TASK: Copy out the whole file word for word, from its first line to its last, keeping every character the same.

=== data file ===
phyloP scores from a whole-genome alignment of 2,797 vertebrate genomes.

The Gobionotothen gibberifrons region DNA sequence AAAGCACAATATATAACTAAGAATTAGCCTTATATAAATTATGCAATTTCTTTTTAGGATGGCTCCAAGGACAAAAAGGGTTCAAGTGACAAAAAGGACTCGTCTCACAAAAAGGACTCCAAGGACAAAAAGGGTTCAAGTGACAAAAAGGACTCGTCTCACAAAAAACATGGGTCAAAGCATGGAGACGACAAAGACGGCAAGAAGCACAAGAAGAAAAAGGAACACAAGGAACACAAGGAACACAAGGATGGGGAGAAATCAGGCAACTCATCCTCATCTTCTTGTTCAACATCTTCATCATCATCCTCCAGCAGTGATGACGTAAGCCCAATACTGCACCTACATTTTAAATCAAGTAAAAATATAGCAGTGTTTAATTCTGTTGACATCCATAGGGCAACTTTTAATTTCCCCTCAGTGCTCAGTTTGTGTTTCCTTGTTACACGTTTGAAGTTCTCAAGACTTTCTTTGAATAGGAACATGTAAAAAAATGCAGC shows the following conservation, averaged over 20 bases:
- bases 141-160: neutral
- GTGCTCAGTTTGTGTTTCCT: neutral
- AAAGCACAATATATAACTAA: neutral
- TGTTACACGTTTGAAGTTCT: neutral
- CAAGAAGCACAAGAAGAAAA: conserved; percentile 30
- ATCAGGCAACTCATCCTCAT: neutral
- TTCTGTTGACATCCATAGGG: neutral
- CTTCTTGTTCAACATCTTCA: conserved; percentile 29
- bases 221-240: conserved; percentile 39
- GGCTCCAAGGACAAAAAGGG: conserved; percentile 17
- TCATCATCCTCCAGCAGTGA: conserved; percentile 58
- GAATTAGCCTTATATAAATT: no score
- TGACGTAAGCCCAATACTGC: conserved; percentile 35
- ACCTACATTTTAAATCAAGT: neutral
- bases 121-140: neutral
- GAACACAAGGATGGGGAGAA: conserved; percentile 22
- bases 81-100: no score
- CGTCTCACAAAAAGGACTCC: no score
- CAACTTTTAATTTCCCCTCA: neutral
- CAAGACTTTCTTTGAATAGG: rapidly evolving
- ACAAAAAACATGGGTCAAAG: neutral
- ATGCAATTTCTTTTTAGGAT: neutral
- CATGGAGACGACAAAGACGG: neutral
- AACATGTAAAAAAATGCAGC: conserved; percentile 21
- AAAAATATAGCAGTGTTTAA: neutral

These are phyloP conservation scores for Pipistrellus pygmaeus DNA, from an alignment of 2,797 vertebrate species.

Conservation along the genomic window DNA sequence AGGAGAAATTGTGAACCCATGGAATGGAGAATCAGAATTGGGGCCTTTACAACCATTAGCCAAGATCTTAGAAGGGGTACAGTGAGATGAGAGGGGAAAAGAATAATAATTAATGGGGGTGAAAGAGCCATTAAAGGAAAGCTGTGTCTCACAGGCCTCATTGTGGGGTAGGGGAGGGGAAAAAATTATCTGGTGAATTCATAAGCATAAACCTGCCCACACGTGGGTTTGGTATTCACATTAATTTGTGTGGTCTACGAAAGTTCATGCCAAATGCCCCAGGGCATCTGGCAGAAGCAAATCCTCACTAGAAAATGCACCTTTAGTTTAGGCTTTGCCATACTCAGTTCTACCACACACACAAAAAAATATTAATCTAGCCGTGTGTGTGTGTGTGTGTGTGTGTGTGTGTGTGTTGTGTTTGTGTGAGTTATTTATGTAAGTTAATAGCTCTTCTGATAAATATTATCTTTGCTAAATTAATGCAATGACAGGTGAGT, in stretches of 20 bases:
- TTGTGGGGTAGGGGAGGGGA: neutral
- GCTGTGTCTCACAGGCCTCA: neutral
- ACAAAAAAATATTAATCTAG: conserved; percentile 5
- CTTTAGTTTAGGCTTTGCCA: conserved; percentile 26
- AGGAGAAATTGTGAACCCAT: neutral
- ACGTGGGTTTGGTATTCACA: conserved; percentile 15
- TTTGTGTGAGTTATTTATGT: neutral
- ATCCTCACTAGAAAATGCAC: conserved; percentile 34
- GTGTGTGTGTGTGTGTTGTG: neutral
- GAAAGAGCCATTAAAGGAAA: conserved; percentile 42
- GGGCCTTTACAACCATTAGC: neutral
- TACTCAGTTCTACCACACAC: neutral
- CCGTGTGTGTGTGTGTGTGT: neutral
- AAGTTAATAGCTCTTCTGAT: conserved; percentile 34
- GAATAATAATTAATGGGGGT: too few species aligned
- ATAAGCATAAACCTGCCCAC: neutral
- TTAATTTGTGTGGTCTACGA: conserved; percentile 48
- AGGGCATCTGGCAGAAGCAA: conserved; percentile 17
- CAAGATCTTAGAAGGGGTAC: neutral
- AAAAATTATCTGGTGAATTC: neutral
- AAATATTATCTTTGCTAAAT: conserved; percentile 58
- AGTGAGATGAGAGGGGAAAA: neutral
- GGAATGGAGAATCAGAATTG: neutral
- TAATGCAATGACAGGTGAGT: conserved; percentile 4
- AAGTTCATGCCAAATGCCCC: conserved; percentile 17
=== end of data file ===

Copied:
phyloP scores from a whole-genome alignment of 2,797 vertebrate genomes.

The Gobionotothen gibberifrons region DNA sequence AAAGCACAATATATAACTAAGAATTAGCCTTATATAAATTATGCAATTTCTTTTTAGGATGGCTCCAAGGACAAAAAGGGTTCAAGTGACAAAAAGGACTCGTCTCACAAAAAGGACTCCAAGGACAAAAAGGGTTCAAGTGACAAAAAGGACTCGTCTCACAAAAAACATGGGTCAAAGCATGGAGACGACAAAGACGGCAAGAAGCACAAGAAGAAAAAGGAACACAAGGAACACAAGGAACACAAGGATGGGGAGAAATCAGGCAACTCATCCTCATCTTCTTGTTCAACATCTTCATCATCATCCTCCAGCAGTGATGACGTAAGCCCAATACTGCACCTACATTTTAAATCAAGTAAAAATATAGCAGTGTTTAATTCTGTTGACATCCATAGGGCAACTTTTAATTTCCCCTCAGTGCTCAGTTTGTGTTTCCTTGTTACACGTTTGAAGTTCTCAAGACTTTCTTTGAATAGGAACATGTAAAAAAATGCAGC shows the following conservation, averaged over 20 bases:
- bases 141-160: neutral
- GTGCTCAGTTTGTGTTTCCT: neutral
- AAAGCACAATATATAACTAA: neutral
- TGTTACACGTTTGAAGTTCT: neutral
- CAAGAAGCACAAGAAGAAAA: conserved; percentile 30
- ATCAGGCAACTCATCCTCAT: neutral
- TTCTGTTGACATCCATAGGG: neutral
- CTTCTTGTTCAACATCTTCA: conserved; percentile 29
- bases 221-240: conserved; percentile 39
- GGCTCCAAGGACAAAAAGGG: conserved; percentile 17
- TCATCATCCTCCAGCAGTGA: conserved; percentile 58
- GAATTAGCCTTATATAAATT: no score
- TGACGTAAGCCCAATACTGC: conserved; percentile 35
- ACCTACATTTTAAATCAAGT: neutral
- bases 121-140: neutral
- GAACACAAGGATGGGGAGAA: conserved; percentile 22
- bases 81-100: no score
- CGTCTCACAAAAAGGACTCC: no score
- CAACTTTTAATTTCCCCTCA: neutral
- CAAGACTTTCTTTGAATAGG: rapidly evolving
- ACAAAAAACATGGGTCAAAG: neutral
- ATGCAATTTCTTTTTAGGAT: neutral
- CATGGAGACGACAAAGACGG: neutral
- AACATGTAAAAAAATGCAGC: conserved; percentile 21
- AAAAATATAGCAGTGTTTAA: neutral

These are phyloP conservation scores for Pipistrellus pygmaeus DNA, from an alignment of 2,797 vertebrate species.

Conservation along the genomic window DNA sequence AGGAGAAATTGTGAACCCATGGAATGGAGAATCAGAATTGGGGCCTTTACAACCATTAGCCAAGATCTTAGAAGGGGTACAGTGAGATGAGAGGGGAAAAGAATAATAATTAATGGGGGTGAAAGAGCCATTAAAGGAAAGCTGTGTCTCACAGGCCTCATTGTGGGGTAGGGGAGGGGAAAAAATTATCTGGTGAATTCATAAGCATAAACCTGCCCACACGTGGGTTTGGTATTCACATTAATTTGTGTGGTCTACGAAAGTTCATGCCAAATGCCCCAGGGCATCTGGCAGAAGCAAATCCTCACTAGAAAATGCACCTTTAGTTTAGGCTTTGCCATACTCAGTTCTACCACACACACAAAAAAATATTAATCTAGCCGTGTGTGTGTGTGTGTGTGTGTGTGTGTGTGTGTTGTGTTTGTGTGAGTTATTTATGTAAGTTAATAGCTCTTCTGATAAATATTATCTTTGCTAAATTAATGCAATGACAGGTGAGT, in stretches of 20 bases:
- TTGTGGGGTAGGGGAGGGGA: neutral
- GCTGTGTCTCACAGGCCTCA: neutral
- ACAAAAAAATATTAATCTAG: conserved; percentile 5
- CTTTAGTTTAGGCTTTGCCA: conserved; percentile 26
- AGGAGAAATTGTGAACCCAT: neutral
- ACGTGGGTTTGGTATTCACA: conserved; percentile 15
- TTTGTGTGAGTTATTTATGT: neutral
- ATCCTCACTAGAAAATGCAC: conserved; percentile 34
- GTGTGTGTGTGTGTGTTGTG: neutral
- GAAAGAGCCATTAAAGGAAA: conserved; percentile 42
- GGGCCTTTACAACCATTAGC: neutral
- TACTCAGTTCTACCACACAC: neutral
- CCGTGTGTGTGTGTGTGTGT: neutral
- AAGTTAATAGCTCTTCTGAT: conserved; percentile 34
- GAATAATAATTAATGGGGGT: too few species aligned
- ATAAGCATAAACCTGCCCAC: neutral
- TTAATTTGTGTGGTCTACGA: conserved; percentile 48
- AGGGCATCTGGCAGAAGCAA: conserved; percentile 17
- CAAGATCTTAGAAGGGGTAC: neutral
- AAAAATTATCTGGTGAATTC: neutral
- AAATATTATCTTTGCTAAAT: conserved; percentile 58
- AGTGAGATGAGAGGGGAAAA: neutral
- GGAATGGAGAATCAGAATTG: neutral
- TAATGCAATGACAGGTGAGT: conserved; percentile 4
- AAGTTCATGCCAAATGCCCC: conserved; percentile 17